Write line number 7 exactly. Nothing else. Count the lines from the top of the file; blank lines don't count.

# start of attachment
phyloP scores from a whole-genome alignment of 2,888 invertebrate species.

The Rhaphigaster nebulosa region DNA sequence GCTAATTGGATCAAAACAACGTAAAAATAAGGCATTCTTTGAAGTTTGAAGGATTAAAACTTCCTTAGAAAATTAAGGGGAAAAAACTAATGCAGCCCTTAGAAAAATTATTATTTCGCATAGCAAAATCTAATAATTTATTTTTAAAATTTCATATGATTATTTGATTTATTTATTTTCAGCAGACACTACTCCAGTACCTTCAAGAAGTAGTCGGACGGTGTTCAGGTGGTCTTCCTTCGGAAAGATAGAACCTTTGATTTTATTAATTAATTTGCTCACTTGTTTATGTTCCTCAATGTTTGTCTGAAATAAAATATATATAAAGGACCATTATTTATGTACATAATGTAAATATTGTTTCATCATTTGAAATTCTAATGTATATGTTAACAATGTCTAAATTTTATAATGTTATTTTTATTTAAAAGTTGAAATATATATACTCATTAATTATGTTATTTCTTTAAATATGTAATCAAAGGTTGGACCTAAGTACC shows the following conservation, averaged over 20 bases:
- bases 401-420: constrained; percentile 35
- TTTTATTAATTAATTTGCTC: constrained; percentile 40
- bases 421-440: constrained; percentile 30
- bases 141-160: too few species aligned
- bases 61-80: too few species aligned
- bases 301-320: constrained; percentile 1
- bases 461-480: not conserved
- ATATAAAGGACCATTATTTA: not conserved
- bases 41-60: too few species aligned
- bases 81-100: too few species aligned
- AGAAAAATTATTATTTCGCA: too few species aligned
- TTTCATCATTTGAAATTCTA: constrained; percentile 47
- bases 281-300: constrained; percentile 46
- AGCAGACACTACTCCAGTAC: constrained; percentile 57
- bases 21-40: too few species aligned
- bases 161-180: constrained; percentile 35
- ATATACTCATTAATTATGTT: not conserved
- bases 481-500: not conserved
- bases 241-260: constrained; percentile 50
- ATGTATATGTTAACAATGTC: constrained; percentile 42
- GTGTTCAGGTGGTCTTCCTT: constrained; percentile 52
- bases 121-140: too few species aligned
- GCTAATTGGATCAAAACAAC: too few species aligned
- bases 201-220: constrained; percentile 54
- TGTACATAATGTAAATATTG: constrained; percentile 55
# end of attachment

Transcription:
- bases 61-80: too few species aligned